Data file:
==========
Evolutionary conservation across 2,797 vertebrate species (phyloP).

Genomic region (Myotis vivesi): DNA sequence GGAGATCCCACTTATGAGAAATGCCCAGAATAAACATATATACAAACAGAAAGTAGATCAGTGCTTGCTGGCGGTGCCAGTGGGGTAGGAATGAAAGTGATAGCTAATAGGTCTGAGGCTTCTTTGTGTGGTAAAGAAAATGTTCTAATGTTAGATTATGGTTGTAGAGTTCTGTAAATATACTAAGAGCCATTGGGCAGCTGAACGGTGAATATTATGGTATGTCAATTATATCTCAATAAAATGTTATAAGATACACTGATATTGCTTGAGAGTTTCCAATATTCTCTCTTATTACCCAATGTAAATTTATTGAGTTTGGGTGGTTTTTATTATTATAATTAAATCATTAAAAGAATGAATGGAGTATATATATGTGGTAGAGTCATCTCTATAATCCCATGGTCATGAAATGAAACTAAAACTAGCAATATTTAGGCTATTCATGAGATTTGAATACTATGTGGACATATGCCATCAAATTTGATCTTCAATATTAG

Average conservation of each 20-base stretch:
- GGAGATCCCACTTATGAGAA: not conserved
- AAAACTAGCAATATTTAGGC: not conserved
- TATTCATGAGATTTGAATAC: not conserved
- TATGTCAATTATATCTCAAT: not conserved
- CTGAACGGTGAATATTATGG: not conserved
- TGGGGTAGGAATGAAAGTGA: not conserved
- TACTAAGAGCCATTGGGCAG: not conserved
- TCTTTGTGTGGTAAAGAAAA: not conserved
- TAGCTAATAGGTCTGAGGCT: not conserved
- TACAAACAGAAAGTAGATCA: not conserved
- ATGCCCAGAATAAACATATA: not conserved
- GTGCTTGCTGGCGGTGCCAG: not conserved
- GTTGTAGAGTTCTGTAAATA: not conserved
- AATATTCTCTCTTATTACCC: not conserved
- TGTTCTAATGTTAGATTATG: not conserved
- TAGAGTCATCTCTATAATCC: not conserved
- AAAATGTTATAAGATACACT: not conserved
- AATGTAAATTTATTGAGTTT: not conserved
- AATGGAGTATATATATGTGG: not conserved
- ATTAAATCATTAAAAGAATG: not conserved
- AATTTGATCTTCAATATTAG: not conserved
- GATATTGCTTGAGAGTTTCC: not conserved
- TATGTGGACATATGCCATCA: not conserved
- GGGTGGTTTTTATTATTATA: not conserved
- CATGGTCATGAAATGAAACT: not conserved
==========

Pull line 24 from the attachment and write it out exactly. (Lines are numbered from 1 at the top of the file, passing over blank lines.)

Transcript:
- AATTTGATCTTCAATATTAG: not conserved